It is worth remembering that the Pacific Theater wasn't the only naval combat going, and without competent naval strike aviation (itself not a trivial task in the slightest, especially if you want to stuff it into a ship) battleships' combat power was a real and useful thing.

 

As always, the context makes a huge difference for how units fit into the combined arms system as a whole.

 

Also, an interesting thing I intend to read at some point: http://www.researcheratlarge.com/Ships/BB57/1942DamageReport/GuadalcanalDamageRpt.html

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Neat stuff. The electrical failure do to the shock of being struck by shells on the South Dakota isn't something that one normally thinks about. Usually it is shells blowing holes through stuff, blowing up powder and sinking that gets all the attention.

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Neat stuff. The electrical failure do to the shock of being struck by shells on the South Dakota isn't something that one normally thinks about. Usually it is shells blowing holes through stuff, blowing up powder and sinking that gets all the attention.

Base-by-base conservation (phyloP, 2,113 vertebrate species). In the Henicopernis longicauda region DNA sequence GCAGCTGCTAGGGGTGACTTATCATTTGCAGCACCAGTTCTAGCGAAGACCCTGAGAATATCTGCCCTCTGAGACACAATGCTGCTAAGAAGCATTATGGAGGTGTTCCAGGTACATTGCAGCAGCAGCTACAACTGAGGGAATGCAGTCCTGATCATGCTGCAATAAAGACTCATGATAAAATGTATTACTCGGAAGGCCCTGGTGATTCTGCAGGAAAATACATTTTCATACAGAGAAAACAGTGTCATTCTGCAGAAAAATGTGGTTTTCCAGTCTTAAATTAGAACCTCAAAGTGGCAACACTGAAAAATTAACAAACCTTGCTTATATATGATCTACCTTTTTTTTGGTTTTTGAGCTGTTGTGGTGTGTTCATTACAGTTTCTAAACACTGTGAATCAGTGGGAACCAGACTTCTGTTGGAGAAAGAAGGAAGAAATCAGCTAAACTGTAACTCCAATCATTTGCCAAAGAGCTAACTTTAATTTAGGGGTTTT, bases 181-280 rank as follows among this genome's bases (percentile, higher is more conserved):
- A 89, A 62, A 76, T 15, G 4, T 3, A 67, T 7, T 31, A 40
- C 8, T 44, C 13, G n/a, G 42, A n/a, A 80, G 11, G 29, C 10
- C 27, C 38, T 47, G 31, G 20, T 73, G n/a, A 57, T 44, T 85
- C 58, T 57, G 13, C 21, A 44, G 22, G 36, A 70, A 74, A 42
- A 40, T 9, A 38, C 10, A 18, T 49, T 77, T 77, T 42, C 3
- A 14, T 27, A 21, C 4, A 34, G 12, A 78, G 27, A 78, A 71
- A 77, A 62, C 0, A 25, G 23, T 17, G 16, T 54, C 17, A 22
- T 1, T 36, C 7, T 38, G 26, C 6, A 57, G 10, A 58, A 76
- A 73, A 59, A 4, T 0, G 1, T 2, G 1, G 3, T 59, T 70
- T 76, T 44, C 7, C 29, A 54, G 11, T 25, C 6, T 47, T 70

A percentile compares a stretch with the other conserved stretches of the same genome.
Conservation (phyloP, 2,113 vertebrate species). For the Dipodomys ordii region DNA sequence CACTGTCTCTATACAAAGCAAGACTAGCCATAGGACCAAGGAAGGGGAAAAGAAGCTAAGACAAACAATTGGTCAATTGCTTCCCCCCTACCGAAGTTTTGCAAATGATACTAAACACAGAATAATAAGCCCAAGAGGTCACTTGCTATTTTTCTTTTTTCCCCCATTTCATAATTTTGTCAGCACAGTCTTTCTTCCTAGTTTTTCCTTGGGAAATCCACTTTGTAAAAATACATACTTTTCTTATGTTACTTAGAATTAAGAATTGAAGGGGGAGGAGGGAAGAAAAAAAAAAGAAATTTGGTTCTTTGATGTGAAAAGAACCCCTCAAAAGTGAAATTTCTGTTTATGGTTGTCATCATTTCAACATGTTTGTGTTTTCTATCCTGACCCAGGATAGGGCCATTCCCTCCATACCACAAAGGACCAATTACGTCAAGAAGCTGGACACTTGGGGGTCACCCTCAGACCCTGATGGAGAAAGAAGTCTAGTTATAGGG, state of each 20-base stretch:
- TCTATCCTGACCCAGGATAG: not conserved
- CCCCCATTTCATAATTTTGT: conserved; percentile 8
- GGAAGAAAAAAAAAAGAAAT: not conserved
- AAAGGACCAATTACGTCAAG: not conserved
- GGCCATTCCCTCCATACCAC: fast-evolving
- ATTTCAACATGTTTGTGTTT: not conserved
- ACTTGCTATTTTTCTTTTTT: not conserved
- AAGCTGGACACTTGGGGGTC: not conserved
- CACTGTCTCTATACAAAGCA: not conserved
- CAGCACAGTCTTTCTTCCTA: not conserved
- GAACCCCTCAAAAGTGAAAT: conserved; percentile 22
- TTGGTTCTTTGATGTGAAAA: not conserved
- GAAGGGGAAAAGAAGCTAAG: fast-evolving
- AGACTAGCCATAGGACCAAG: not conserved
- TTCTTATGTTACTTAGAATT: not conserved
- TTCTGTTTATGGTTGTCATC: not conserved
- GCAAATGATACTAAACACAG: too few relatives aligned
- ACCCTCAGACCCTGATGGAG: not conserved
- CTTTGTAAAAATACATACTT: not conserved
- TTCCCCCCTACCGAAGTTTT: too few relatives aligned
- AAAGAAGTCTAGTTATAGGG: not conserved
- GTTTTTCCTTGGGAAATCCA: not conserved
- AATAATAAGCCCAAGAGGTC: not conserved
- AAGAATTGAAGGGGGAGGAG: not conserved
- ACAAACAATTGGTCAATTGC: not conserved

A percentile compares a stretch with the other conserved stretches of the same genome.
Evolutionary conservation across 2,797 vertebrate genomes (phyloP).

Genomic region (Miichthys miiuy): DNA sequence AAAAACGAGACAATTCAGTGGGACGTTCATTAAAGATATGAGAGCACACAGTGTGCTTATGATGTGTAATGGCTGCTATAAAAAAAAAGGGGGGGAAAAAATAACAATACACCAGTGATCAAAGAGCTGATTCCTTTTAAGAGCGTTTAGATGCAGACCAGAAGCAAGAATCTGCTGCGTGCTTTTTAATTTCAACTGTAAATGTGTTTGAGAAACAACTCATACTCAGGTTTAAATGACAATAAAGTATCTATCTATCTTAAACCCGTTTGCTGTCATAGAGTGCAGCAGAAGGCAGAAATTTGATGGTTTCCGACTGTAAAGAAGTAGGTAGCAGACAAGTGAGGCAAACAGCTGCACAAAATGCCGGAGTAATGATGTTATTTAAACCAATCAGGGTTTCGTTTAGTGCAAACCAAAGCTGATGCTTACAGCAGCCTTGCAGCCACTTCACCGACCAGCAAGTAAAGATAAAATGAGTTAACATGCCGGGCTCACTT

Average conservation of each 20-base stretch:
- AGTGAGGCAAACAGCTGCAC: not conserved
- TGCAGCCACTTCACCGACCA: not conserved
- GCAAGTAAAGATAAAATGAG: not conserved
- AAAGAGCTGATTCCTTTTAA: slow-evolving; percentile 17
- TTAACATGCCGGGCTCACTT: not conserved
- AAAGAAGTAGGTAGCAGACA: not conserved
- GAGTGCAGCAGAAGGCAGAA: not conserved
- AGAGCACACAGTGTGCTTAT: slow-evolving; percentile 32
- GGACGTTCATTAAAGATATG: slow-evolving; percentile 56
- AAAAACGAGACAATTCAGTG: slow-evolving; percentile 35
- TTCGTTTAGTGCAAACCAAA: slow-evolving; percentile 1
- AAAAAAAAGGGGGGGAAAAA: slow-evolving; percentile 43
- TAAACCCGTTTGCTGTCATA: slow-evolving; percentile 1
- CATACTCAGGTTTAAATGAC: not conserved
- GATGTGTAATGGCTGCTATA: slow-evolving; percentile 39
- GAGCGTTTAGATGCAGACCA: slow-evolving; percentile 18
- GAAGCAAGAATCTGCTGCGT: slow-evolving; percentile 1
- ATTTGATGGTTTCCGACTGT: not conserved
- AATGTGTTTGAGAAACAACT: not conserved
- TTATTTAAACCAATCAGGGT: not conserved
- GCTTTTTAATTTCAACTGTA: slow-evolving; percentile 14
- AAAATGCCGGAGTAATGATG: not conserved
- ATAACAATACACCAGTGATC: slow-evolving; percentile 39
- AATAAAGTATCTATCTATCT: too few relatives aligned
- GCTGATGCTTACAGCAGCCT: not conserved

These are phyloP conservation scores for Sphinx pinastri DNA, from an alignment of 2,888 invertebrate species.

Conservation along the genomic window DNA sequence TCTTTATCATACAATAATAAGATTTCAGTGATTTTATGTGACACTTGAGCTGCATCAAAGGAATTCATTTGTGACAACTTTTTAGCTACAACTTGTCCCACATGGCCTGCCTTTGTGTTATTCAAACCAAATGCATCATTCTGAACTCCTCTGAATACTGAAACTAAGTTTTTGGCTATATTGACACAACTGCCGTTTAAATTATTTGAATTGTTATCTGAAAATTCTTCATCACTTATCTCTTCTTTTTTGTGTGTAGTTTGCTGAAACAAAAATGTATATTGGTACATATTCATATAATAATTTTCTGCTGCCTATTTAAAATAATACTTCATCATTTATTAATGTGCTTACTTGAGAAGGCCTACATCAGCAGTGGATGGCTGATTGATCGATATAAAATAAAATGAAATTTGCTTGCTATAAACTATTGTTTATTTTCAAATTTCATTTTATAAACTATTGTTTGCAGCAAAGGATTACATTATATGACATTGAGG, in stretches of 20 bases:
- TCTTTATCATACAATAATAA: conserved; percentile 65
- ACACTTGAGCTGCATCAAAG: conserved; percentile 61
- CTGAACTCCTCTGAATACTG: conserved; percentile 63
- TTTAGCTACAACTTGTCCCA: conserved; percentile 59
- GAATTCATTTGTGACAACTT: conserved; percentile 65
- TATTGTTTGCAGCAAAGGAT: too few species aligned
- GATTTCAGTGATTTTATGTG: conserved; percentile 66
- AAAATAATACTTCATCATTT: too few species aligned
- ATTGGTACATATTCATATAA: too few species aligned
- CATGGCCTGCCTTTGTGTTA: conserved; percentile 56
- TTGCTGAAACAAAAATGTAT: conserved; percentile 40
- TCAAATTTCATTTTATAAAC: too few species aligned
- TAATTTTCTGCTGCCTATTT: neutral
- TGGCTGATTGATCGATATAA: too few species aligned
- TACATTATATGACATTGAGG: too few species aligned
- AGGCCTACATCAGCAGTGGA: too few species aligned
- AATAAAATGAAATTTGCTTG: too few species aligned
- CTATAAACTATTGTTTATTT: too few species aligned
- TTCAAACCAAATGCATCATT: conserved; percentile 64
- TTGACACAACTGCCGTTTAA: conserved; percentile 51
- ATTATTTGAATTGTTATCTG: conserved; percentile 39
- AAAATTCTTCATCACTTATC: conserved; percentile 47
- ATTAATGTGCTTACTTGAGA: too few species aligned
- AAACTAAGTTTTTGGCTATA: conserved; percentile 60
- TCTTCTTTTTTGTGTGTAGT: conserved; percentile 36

It's kind of funny, because the I-26's hit on Saratoga is used to crap on turbo-electric propulsion because it just so happened to be in the right place to knock out the bus and take her propulsion down for a while. Turbo-electric drive was pretty cool in some big ways, and the downside of weight was a bit bad but it was low in the ship. The right sort of fluke hit can make a big change and I'd much rather the fluke that left Saratoga without power for a few minutes and have four times as much compartmentalization aft if I take a hit to the shafts like Prince of Wales.